The World Bank published “Unfinished Business ?, The WTO’s Doha Agenda”
The World Bank, in association with the Centre for Economic Policy Research in London, published in November a book in which the conclusions differ from the strained and frustrating 10-year-long Doha Round negotiations. Will Martin and Aaditya Mattoo, editors of the volume, insist on the substantial economic benefits and development improvements, which could emerge from a success in concluding the WTO Doha Round. The book highlights the gains of a much-needed liberalisation of world markets. By advocating for the setting of a more ambitious agenda, which would take in account the realities of the 21st century, such as climate change or food security issues, Unfinished Business ?, The WTO’s Doha Agenda offers what is severely lacking in the current process: solutions.
For more information, or to download the book, please visit the World Bank Website.
New EU study shows significant economic benefits from a Doha deal
The European Union published on the 31st of October 2011 a new study showing that reaching a Doha deal would imply a significant increase of world exports. The conclusions provided by the study further strengthens the idea that failing in concluding the current DDA negotiations would represent a dramatic missed opportunity for the international trade community. According to the study, by reaching a deal on the liberalisation of industrial goods, agriculture and services, as well as on the trade facilitation, the gains for the countries would rise up to $359 billion annually, and could even reach $505 billion if an agreement on sectoral liberalisation of industrial goods was also implemented.
The study offers a strong analytical basis to policy makers, highlighting the importance of a successful DDA at different levels. Developing, emerging and developed countries would all profit from an ambitious agreement; It shows that such a success in negotiations would represent 0.2 percent of additional global economic growth, while barely affecting EU workers’ wages. In the meantime, contrary to a common perception, the realization of Doha would lead to increased tariff revenue for some regions, and especially Sub-Saharan Africa.
More key findings of the study on UE website
EU begins modernization review of Trade Defense Instruments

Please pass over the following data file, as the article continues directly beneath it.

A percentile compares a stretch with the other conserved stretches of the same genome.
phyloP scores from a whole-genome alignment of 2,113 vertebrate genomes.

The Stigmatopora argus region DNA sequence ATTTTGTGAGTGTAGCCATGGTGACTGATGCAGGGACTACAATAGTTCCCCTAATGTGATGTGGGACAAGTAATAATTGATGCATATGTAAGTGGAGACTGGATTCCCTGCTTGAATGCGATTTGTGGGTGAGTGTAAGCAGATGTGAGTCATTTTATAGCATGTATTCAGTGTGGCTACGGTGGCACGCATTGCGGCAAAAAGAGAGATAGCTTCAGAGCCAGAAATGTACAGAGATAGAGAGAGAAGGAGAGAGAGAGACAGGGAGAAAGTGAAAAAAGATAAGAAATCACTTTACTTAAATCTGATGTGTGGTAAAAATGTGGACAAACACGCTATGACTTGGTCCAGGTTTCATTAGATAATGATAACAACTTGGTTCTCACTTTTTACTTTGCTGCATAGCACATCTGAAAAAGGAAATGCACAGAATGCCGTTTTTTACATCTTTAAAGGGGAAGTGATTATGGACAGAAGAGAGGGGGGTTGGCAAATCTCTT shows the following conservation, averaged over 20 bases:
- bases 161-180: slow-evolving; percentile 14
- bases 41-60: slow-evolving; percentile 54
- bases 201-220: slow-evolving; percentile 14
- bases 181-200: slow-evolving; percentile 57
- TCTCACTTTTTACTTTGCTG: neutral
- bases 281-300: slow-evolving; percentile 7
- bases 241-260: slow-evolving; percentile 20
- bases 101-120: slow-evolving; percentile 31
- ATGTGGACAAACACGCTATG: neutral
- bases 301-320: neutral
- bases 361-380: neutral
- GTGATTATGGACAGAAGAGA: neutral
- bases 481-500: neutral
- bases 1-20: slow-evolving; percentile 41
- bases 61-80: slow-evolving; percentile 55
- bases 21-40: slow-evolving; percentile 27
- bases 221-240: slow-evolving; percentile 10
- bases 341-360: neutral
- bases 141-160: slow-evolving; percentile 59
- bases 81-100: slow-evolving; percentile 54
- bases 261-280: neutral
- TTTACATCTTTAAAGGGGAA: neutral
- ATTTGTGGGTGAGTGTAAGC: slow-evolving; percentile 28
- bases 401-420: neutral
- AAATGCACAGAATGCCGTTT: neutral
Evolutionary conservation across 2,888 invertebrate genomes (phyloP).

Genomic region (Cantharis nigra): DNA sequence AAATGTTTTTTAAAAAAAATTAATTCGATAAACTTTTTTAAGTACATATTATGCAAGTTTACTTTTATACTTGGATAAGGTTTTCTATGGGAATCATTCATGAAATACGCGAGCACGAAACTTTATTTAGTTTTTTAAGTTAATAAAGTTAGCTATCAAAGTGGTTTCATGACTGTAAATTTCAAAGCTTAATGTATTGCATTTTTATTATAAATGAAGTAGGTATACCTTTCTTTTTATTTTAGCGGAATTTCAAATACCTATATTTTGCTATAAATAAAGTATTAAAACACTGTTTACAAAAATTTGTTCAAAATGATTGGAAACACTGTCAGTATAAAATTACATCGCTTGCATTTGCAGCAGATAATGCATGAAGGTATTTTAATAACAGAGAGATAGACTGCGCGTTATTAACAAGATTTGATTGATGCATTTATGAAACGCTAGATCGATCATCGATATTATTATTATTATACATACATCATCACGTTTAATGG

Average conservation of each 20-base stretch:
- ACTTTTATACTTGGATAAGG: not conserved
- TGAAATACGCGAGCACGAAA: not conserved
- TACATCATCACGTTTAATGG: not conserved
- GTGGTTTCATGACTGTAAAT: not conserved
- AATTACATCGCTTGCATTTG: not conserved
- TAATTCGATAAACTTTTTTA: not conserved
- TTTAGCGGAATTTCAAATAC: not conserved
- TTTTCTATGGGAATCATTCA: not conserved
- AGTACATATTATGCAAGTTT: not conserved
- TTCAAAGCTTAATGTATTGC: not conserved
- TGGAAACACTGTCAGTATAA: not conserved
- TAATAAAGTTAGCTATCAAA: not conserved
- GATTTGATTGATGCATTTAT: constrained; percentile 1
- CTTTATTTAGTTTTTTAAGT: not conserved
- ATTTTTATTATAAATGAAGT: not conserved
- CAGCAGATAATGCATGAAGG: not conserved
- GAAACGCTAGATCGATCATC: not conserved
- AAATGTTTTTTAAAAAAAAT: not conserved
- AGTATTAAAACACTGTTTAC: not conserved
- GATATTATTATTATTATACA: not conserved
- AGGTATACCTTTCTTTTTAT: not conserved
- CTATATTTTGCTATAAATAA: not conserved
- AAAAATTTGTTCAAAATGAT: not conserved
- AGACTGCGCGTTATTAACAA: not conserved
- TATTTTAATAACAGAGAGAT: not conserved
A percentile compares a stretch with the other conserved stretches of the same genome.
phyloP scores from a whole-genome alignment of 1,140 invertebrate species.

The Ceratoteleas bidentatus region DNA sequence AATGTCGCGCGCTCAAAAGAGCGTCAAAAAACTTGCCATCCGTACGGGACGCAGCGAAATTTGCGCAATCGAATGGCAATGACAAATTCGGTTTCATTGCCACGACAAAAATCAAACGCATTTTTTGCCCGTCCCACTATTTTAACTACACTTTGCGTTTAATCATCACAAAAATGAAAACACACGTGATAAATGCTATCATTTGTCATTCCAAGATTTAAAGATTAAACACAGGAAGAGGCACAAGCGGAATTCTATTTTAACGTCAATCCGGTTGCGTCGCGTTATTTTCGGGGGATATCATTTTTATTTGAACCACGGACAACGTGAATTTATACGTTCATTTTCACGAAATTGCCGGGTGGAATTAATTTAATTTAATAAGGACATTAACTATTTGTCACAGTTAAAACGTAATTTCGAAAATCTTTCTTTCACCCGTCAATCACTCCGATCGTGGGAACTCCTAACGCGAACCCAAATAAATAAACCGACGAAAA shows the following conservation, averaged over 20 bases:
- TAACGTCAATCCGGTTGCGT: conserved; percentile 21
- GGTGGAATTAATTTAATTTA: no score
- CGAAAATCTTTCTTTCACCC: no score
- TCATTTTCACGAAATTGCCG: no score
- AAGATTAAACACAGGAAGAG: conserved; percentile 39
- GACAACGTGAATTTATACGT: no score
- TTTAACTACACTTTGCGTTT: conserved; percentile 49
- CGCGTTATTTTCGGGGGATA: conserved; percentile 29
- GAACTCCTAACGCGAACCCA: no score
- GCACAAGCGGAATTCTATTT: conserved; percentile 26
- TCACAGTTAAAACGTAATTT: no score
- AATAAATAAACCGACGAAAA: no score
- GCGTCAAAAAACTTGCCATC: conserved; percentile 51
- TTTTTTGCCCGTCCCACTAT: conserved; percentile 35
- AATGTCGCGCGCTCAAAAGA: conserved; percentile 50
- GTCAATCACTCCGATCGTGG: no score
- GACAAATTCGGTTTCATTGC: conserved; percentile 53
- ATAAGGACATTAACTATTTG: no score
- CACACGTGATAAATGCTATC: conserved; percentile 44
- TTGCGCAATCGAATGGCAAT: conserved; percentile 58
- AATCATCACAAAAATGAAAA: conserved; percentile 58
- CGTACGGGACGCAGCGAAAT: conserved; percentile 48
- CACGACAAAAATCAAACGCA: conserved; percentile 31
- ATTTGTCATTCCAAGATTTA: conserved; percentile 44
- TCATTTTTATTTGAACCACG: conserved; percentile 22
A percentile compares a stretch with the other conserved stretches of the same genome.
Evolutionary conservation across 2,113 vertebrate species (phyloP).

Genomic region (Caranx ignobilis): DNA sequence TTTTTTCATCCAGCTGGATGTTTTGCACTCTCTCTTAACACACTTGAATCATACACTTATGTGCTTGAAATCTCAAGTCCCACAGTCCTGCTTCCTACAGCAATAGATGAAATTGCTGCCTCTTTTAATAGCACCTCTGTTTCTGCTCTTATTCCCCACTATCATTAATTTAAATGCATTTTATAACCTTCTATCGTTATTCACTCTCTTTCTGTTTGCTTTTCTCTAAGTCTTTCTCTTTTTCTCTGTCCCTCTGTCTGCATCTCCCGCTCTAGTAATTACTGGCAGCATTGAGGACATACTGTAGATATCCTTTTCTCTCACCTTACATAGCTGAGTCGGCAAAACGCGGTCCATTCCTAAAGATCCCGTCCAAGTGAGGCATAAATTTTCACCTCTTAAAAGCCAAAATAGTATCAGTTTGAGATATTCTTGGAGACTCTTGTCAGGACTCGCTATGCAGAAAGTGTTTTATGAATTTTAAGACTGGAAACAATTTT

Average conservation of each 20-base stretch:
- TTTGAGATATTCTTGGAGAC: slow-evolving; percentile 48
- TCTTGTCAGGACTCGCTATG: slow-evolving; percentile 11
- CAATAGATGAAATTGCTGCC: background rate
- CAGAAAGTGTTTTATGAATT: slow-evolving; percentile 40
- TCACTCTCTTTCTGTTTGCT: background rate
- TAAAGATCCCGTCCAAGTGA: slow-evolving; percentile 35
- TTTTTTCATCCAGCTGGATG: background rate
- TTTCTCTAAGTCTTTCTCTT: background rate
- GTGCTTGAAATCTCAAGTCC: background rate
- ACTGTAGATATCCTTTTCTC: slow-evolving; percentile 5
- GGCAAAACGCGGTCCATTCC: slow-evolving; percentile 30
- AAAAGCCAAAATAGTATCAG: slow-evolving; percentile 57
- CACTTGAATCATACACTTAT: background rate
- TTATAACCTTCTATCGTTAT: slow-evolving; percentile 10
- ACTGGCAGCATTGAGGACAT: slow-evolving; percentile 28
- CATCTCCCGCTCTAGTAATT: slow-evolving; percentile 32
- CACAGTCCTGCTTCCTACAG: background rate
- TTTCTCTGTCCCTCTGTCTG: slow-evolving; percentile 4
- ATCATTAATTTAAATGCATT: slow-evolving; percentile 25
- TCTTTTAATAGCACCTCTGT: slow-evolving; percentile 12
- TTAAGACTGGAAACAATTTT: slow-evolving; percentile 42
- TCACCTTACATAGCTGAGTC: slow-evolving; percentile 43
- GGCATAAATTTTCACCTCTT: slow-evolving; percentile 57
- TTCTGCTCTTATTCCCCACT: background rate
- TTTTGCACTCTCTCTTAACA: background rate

On the 28th October, the European Commission announced that a review of how it effectively supports and protects European companies facing unfair competition from across the globe would be launched soon. The objective is to improve the efficiency of the so-called Trade Defence Instruments, whose last revision dates from 1995. Protection provided by such a system is defined as “vital” by Karel De Gucht, EU trade commissioner, “in the face of challenges from an increasingly globalized economic environment”.
Through a wide consultation and open evaluation process, the European Commission should be able to deliver a reform proposal in autumn 2012, based on the input from all stakeholders involved in EU trade, including producers, importers and exporters, as well as business organizations, EU capitals or the EU parliament. These results, along with the ones provided by a Trade Defence Evaluation due to be completed by independent experts in January 2012, should bring clear directions to the reshaping of EU’s Trade Defence System, and ensure that the system is still efficient in tackling unfair trade threatening EU companies.
More information on this issue on UE website
Release of World Bank and IFC Doing Business 2012 report
Doing Business 2012 is the ninth in a series of annual reports benchmarking the regulations that enhance business activity and those that constrain it. 183 economies falls under the scope of the research, which is focusing on 11 crucial areas of the life of a business, such as dealing with construction permits, getting electricity, registering property, protecting investors or paying taxes. According to the report, Singapore, Honk-Kong, New-Zealand and the United States trust the first four places on the ease of Doing business in 2012. But in term of improvements made between 2010 and 2011, Morocco is leader this year, climbing 21 places to 94th. On the other hand, sub-Saharan Africa is the region where making business is the most difficult; economies in the region are the most likely to have both weaker legal institutions and more complex regulatory process. Although, sub-Saharan countries are working on improving their business environment; between 2005 and 2011, the rate of African countries having implemented at least one reform suggested by Doing Business has grown from 33 percent to 78 percent.
More key findings of the report here
The World development report 2012 focuses on gender equality and development
During the last two decades, women have benefited from significant gains in rights, education and health, as well as in access to jobs and livelihoods. During this period, more than 136 countries have shown the political will to tackle gender equality between men and women by guaranteeing it through their constitutions. Sub-Saharan region is one of the regions suffering the most from gender inequality. By addressing directly gender inequalities in its last publication, the World Bank is clearly setting the issue among the ones leading the global agenda. “Gender equality is not a developing country problem; it’s a global issue”, said Sudhir Shetty, co-director of the report. If growth doesn’t necessarily implies gender equality, the report clearly shows that gender equality leads to it; countries that have been able to set policies that tackle gender inequalities show significant competitive advantage compared to the others.
More information on the report here
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